Starz’s American Gods
Season 2, Episode 2: “The Beguiling Man”
Directed by Frederick E.O. Toye
Written by Tyler Dinucci & Andres Fischer-Centeno
* For a recap & review of the Season 2 premiere, “House on the Rock” – click here
* For a recap & review of the next episode, “Muninn” – click here
After being sucked into the sky, Shadow Moon (Ricky Whittle) finds himself fitted with electrodes all over his body, injected with an unknown substance, and connected to a strange machine. He meets Mr. Town (Dean Winters) before the electrodes are turned on and start to pulse energy through his whole body.
Down on the ground, Czernobog (Peter Stormare) mourns the “old star” Zorya, and awaits the “new star” who’ll rise in her place. He’s only more determined to send their enemies to the “Nine Hells.” He hates America. Mr. Wednesday (Ian Mcshane) is further resigned to the coming war. Apart from that, Laura (Emily Browning) is concerned about where Shadow’s been taken, and Mad Sweeney (Pablo Schreiber) doesn’t dig how things have been going for him on the road as the “biggest, most unlucky leprechaun” in the country. Then there’s Salim (Omid Abtahi), who’s wandered into this whole thing. He takes the time to pray towards Mecca, and then manages to convince the Jinn (Mousa Kraish) to take him along for the ride towards the war of gods.
Only thing Father Gore knows? The journey’s going to keep getting WILDER.
Mr. Town knows everything about Shadow, recounting the ex-con’s lonely life, almost taunting him about his wife’s betrayal. Nasty. Town wants to know why Wednesday is recruiting him. He does’t believe it’s all just “curious spirit” behind Shadow’s decisions. And the torture continues on behalf of Mr. World (Crispin Glover).
We get a brief glimpse of Shadow as a young man with his mother, sailing into America. Mom’s American, but left for a long time. He was just coming to America, despite being of America. America’s history with people of colour, as we know, is so brutal. Compelling connection comes out of the talk they have about the Statue of Liberty, gifted to America by the French— the statue is of Libertas, a Roman goddess. Fantastic piece of history and mythology intertwined perfectly in Gaiman’s American Gods.
On the road, Laura’s not having a great time being around the gods as an atheist. She’s got to ride with the big, mad leprechaun, too. They’re not exactly what you’d call buddy-buddy road trip material. Won’t make it better now that they’ve got a flat tire, either. Elsewhere we see Queen Bilquis (Yetide Badaki) meets with Mr. World. He’s sure most of the Old Gods will eventually come to his side. She doesn’t want to be part of the battle itself, telling him plainly: “I will not fight for you.” World thinks the Old Gods will view her as a traitor and that, either way, she’ll find herself in danger.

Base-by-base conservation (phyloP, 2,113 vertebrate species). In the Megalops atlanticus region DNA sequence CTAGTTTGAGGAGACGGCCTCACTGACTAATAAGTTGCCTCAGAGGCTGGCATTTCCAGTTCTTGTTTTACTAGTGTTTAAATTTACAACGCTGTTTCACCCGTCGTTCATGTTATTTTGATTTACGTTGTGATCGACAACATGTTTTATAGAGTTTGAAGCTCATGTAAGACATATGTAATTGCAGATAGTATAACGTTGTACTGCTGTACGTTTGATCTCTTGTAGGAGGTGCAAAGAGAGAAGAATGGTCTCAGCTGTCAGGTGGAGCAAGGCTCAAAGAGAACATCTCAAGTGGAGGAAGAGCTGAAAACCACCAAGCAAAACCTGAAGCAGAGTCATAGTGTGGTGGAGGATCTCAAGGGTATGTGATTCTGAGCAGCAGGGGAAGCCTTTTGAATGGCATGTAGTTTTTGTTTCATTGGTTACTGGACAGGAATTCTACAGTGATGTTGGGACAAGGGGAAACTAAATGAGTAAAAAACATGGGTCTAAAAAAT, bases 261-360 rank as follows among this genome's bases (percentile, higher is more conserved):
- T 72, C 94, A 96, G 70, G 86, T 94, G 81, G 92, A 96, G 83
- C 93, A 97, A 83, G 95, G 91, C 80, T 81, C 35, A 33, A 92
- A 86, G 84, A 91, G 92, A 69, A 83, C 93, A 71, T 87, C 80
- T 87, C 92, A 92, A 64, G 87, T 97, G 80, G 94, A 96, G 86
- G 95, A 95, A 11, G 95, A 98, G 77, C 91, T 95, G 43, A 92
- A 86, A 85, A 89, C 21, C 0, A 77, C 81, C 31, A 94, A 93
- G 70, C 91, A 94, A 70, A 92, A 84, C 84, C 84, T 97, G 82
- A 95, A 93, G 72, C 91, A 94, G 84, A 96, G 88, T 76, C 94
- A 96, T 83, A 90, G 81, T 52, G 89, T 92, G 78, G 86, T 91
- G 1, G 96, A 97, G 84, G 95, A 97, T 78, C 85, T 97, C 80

More looks at Shadow’s youth see him trading Hermann Hesse’s Siddhartha for a Walkman when he goes out to experience the streets of New York for himself. Not long until other young black dudes call him “white boy” because he’s much lighter. They kick the shit out of him, saying go back to France. When he runs for it he winds up getting cuffed by cops— welcome to America! Back home, mom explains how people project their fears onto others and how they view the world. Seeing the relationship between him and his mother adds an entirely new layer to the character of Mr. Moon.
“A little bit of poison to make you stronger”
Out in the midst of the city, Technical Boy (Bruce Langley) searches for Media, trying to convince her “the 20th century is ancient history.” He argues with Media through the many screens across the urban landscape. Then, she simply leaves refusing to talk anymore. This just pisses Technical Boy off. He won’t give up on the hunt.
More of young Shadow. He reads Ernest Hemingway’s memoir A Moveable Feast while he sits in a waiting room. He sees a man playing with a coin over his fingers, like we’ve seen him do as a grown man. The unseen man gives Shadow the coin before disappearing, almost as if into thin air. Afterwards, the young man finds out his mother’s tests spell bad news. Later he fights a group of young black guys beating on an Asian man. He receives a beating but manages to take them all on. His mother tries to tell him to look away from anger and towards “the light” inside him she insists shines bright.
After things are going wrong on the road, Mad Sweeney tells Laura he has a shortcut to get them closer to Shadow: they’re “going through the hoard.” He holds her close, they fly through time and space, and after that they’re on a bridge. Laura sees Shadow’s on a train passing below. On the train, Shadow’s continuously tortured by Mr. Town. He keeps flashing back to his past, when his mother was withering away in a bed lurching towards death. The young man reached to Christ in a time of need, finding nothing in which he could take solace. Perhaps because he was meant for something bigger.
On the tracks, Wednesday parks his car in hopes of causing problems for the looming train. Mad Sweeney and Laura are making their way inside the train itself. She’s using that undead super strength to help her leprechaun pal fight a few lads. Shadow’s surprised to find his undead wife knocking down doors and stomping in heads to get him back. Big things are going to happen now that the gang’s back together again.
“We can’t just give up ’cause the fucking road ends”
A solid follow-up to the premiere. Already American Gods has been renewed for Season 3— praise the network gods! This means we’ve got lots to look forward to, and we know the story won’t be cluing up in this batch of episodes. For now, there’s a lot going on as we get to know the characters better and better. Excited for more.
“Muninn” is next time.